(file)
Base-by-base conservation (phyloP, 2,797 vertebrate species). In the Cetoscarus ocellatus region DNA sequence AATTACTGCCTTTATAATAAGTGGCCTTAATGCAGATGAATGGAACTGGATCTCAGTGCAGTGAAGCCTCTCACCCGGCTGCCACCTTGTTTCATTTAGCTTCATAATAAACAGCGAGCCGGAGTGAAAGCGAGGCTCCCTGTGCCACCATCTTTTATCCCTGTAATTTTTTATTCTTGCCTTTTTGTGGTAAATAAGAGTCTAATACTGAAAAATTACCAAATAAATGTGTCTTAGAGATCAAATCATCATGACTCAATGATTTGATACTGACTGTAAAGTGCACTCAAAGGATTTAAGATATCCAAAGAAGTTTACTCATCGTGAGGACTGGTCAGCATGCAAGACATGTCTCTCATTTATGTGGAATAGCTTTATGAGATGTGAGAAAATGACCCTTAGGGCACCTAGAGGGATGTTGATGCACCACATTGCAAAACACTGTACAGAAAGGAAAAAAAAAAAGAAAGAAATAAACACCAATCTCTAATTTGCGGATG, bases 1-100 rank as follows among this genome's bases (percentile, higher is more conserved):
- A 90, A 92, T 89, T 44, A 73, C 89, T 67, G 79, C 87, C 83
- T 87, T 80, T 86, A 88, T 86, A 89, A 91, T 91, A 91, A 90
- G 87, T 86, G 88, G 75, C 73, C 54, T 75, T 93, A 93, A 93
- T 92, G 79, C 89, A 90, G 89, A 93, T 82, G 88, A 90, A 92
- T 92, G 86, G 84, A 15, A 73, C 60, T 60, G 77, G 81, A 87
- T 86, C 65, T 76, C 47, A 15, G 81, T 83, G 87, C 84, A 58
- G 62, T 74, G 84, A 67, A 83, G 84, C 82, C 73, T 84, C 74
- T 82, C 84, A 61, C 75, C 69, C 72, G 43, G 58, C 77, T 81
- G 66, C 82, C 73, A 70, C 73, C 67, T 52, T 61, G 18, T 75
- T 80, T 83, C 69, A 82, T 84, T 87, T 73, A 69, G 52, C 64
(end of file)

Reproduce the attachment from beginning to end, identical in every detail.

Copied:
Base-by-base conservation (phyloP, 2,797 vertebrate species). In the Cetoscarus ocellatus region DNA sequence AATTACTGCCTTTATAATAAGTGGCCTTAATGCAGATGAATGGAACTGGATCTCAGTGCAGTGAAGCCTCTCACCCGGCTGCCACCTTGTTTCATTTAGCTTCATAATAAACAGCGAGCCGGAGTGAAAGCGAGGCTCCCTGTGCCACCATCTTTTATCCCTGTAATTTTTTATTCTTGCCTTTTTGTGGTAAATAAGAGTCTAATACTGAAAAATTACCAAATAAATGTGTCTTAGAGATCAAATCATCATGACTCAATGATTTGATACTGACTGTAAAGTGCACTCAAAGGATTTAAGATATCCAAAGAAGTTTACTCATCGTGAGGACTGGTCAGCATGCAAGACATGTCTCTCATTTATGTGGAATAGCTTTATGAGATGTGAGAAAATGACCCTTAGGGCACCTAGAGGGATGTTGATGCACCACATTGCAAAACACTGTACAGAAAGGAAAAAAAAAAAGAAAGAAATAAACACCAATCTCTAATTTGCGGATG, bases 1-100 rank as follows among this genome's bases (percentile, higher is more conserved):
- A 90, A 92, T 89, T 44, A 73, C 89, T 67, G 79, C 87, C 83
- T 87, T 80, T 86, A 88, T 86, A 89, A 91, T 91, A 91, A 90
- G 87, T 86, G 88, G 75, C 73, C 54, T 75, T 93, A 93, A 93
- T 92, G 79, C 89, A 90, G 89, A 93, T 82, G 88, A 90, A 92
- T 92, G 86, G 84, A 15, A 73, C 60, T 60, G 77, G 81, A 87
- T 86, C 65, T 76, C 47, A 15, G 81, T 83, G 87, C 84, A 58
- G 62, T 74, G 84, A 67, A 83, G 84, C 82, C 73, T 84, C 74
- T 82, C 84, A 61, C 75, C 69, C 72, G 43, G 58, C 77, T 81
- G 66, C 82, C 73, A 70, C 73, C 67, T 52, T 61, G 18, T 75
- T 80, T 83, C 69, A 82, T 84, T 87, T 73, A 69, G 52, C 64